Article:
Consequently, local Universities have to be focused on teaching up-to-date and practical skills in order to create a capable workforce. To achieve this goal, teachers should not have to come from an academic background only. There should be more corporate workers that teach. This will benefit young students as well as experienced employees. Our role as the Government will be to assist in the creation of this diversified education, both in terms of students and staff, in the regions of Japan. Universities must become a cluster and a melting pot for regional towns.

 

Amongst the OECD nations, Japan has one of the lowest rates of PhD graduates. How do you explain this situation?

When you see the amount of people with PhDs amongst OECD nations, Japan is amongst the lowest. Furthermore, when you analyse the percentage of people over 25 years old who join university Bachelor degees, we are almost at the bottom. What does this mean? It is a three staged mind set.  If you go to PhD right after your studies, it means that you will start working at 28 or 29 years old. In comparison, a Japanese Masters-graduate student of that same age will already enjoy a high salary. Why would you choose to pursue a PhD if you can make the same amount of money but earlier on? In Japan, there simply aren’t enough high paying salaries to justify PhD education. So, industry has to think about it too. Why would you have to pursue a PhD straight from 18 years old, right? As I said it, education must be recurrent.  First, go to college, then, join the workforce. After that you can go back to pursuing a masters before joining the workforce again, or maybe an NPO. Then, if you will feel that it’s justified for your future career path, the next investment for yourself is a PhD. Before pursuing further studies, one must have some image of his next career. So if you see all these competent companies offering great jobs for PhD graduates, perphaps that is your path. Therefore, it is not only education’s role to decide. We also have to talk with the industry and the private sector too.  However, they already know it and are trying to change.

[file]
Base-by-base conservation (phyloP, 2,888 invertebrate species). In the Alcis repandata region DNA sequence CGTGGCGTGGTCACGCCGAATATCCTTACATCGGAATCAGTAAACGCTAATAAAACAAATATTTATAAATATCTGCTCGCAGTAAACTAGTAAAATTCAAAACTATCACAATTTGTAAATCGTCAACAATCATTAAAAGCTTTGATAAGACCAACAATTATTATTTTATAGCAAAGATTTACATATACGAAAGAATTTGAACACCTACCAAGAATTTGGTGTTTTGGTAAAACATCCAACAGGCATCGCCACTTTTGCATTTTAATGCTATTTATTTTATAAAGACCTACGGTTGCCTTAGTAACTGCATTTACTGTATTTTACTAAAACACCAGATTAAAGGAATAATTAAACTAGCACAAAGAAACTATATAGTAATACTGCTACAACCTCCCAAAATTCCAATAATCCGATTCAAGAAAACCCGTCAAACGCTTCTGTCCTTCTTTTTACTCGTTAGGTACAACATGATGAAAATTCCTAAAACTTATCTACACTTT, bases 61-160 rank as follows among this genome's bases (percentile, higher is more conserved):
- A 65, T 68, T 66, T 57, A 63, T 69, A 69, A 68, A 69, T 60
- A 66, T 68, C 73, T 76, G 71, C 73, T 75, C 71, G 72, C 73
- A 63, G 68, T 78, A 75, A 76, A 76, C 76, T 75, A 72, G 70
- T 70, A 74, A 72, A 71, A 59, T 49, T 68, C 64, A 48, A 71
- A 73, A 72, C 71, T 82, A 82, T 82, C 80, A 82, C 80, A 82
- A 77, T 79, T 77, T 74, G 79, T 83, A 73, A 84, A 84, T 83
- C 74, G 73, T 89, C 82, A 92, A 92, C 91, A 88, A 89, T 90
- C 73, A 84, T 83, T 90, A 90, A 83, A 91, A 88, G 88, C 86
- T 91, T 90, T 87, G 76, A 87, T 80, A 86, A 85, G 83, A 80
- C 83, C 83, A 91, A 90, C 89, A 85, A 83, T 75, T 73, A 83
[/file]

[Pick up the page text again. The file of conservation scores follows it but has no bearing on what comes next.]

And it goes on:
How would you convince an international student or faculty member to come and study here?

Besides for the amazing culture, the delicious raw fish and the succulent sake? (laughs)

More seriously, Japan is at the forefront of Society 5.0. AI, IoT, Automation, Robotics…Researching in laboratories these kinds of ideas and technologies into society requires social stability and acceptance, which we both have. With our ageing population and our shrinking labour force, the innovative technologies of Society 5.0 come as a perfect match.

Furthermore, when we look at the demographic trend of international countries, we notice that many nations are also ageing (in terms of population). As this phenomenon intensifies, we will be the ones teaching others about the technologies required to cope with structural issues. We have great technology, a stable society, and a well-coordinated government.  By combining all of these advantages, Japan will become the “solution number one country.” And this time, we will be the ones with a head start.

Therefore, I want to invite international students and faculty to come here and to learn from the frontrunners of Industry 4.0. Come study in Japan! and together, let’s build the society of the future!